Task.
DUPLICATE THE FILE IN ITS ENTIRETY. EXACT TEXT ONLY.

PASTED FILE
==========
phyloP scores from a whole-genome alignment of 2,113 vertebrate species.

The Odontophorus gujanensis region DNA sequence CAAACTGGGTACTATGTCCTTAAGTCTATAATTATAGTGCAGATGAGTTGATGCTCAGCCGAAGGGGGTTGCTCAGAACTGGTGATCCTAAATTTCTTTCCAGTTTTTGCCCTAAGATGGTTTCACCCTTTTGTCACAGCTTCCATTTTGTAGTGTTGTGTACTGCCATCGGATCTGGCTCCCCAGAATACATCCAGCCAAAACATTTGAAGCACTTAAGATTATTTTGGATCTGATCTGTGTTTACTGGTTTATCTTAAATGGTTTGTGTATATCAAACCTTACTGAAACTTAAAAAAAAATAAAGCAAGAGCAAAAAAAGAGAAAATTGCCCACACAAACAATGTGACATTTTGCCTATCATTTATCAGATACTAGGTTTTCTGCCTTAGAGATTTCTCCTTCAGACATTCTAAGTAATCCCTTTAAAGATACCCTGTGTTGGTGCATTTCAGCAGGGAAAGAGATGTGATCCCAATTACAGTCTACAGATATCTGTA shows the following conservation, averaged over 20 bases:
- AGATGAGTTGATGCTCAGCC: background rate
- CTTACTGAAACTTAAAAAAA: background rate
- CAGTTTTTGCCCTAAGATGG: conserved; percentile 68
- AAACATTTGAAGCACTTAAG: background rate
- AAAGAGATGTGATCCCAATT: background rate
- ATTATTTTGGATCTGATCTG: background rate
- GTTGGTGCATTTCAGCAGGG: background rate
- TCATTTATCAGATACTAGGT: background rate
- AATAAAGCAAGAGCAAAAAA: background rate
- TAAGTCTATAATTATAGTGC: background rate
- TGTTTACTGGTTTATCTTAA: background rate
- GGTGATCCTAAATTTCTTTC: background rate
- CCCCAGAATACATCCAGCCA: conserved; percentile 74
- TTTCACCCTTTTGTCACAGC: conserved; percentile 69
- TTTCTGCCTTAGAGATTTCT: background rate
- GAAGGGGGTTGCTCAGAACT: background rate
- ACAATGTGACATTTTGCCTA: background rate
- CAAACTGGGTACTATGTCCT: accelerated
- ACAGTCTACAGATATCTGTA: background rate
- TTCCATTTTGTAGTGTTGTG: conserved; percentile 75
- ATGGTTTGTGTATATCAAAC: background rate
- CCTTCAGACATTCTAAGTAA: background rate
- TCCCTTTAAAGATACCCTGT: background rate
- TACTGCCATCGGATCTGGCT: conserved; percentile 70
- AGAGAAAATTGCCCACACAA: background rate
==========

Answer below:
phyloP scores from a whole-genome alignment of 2,113 vertebrate species.

The Odontophorus gujanensis region DNA sequence CAAACTGGGTACTATGTCCTTAAGTCTATAATTATAGTGCAGATGAGTTGATGCTCAGCCGAAGGGGGTTGCTCAGAACTGGTGATCCTAAATTTCTTTCCAGTTTTTGCCCTAAGATGGTTTCACCCTTTTGTCACAGCTTCCATTTTGTAGTGTTGTGTACTGCCATCGGATCTGGCTCCCCAGAATACATCCAGCCAAAACATTTGAAGCACTTAAGATTATTTTGGATCTGATCTGTGTTTACTGGTTTATCTTAAATGGTTTGTGTATATCAAACCTTACTGAAACTTAAAAAAAAATAAAGCAAGAGCAAAAAAAGAGAAAATTGCCCACACAAACAATGTGACATTTTGCCTATCATTTATCAGATACTAGGTTTTCTGCCTTAGAGATTTCTCCTTCAGACATTCTAAGTAATCCCTTTAAAGATACCCTGTGTTGGTGCATTTCAGCAGGGAAAGAGATGTGATCCCAATTACAGTCTACAGATATCTGTA shows the following conservation, averaged over 20 bases:
- AGATGAGTTGATGCTCAGCC: background rate
- CTTACTGAAACTTAAAAAAA: background rate
- CAGTTTTTGCCCTAAGATGG: conserved; percentile 68
- AAACATTTGAAGCACTTAAG: background rate
- AAAGAGATGTGATCCCAATT: background rate
- ATTATTTTGGATCTGATCTG: background rate
- GTTGGTGCATTTCAGCAGGG: background rate
- TCATTTATCAGATACTAGGT: background rate
- AATAAAGCAAGAGCAAAAAA: background rate
- TAAGTCTATAATTATAGTGC: background rate
- TGTTTACTGGTTTATCTTAA: background rate
- GGTGATCCTAAATTTCTTTC: background rate
- CCCCAGAATACATCCAGCCA: conserved; percentile 74
- TTTCACCCTTTTGTCACAGC: conserved; percentile 69
- TTTCTGCCTTAGAGATTTCT: background rate
- GAAGGGGGTTGCTCAGAACT: background rate
- ACAATGTGACATTTTGCCTA: background rate
- CAAACTGGGTACTATGTCCT: accelerated
- ACAGTCTACAGATATCTGTA: background rate
- TTCCATTTTGTAGTGTTGTG: conserved; percentile 75
- ATGGTTTGTGTATATCAAAC: background rate
- CCTTCAGACATTCTAAGTAA: background rate
- TCCCTTTAAAGATACCCTGT: background rate
- TACTGCCATCGGATCTGGCT: conserved; percentile 70
- AGAGAAAATTGCCCACACAA: background rate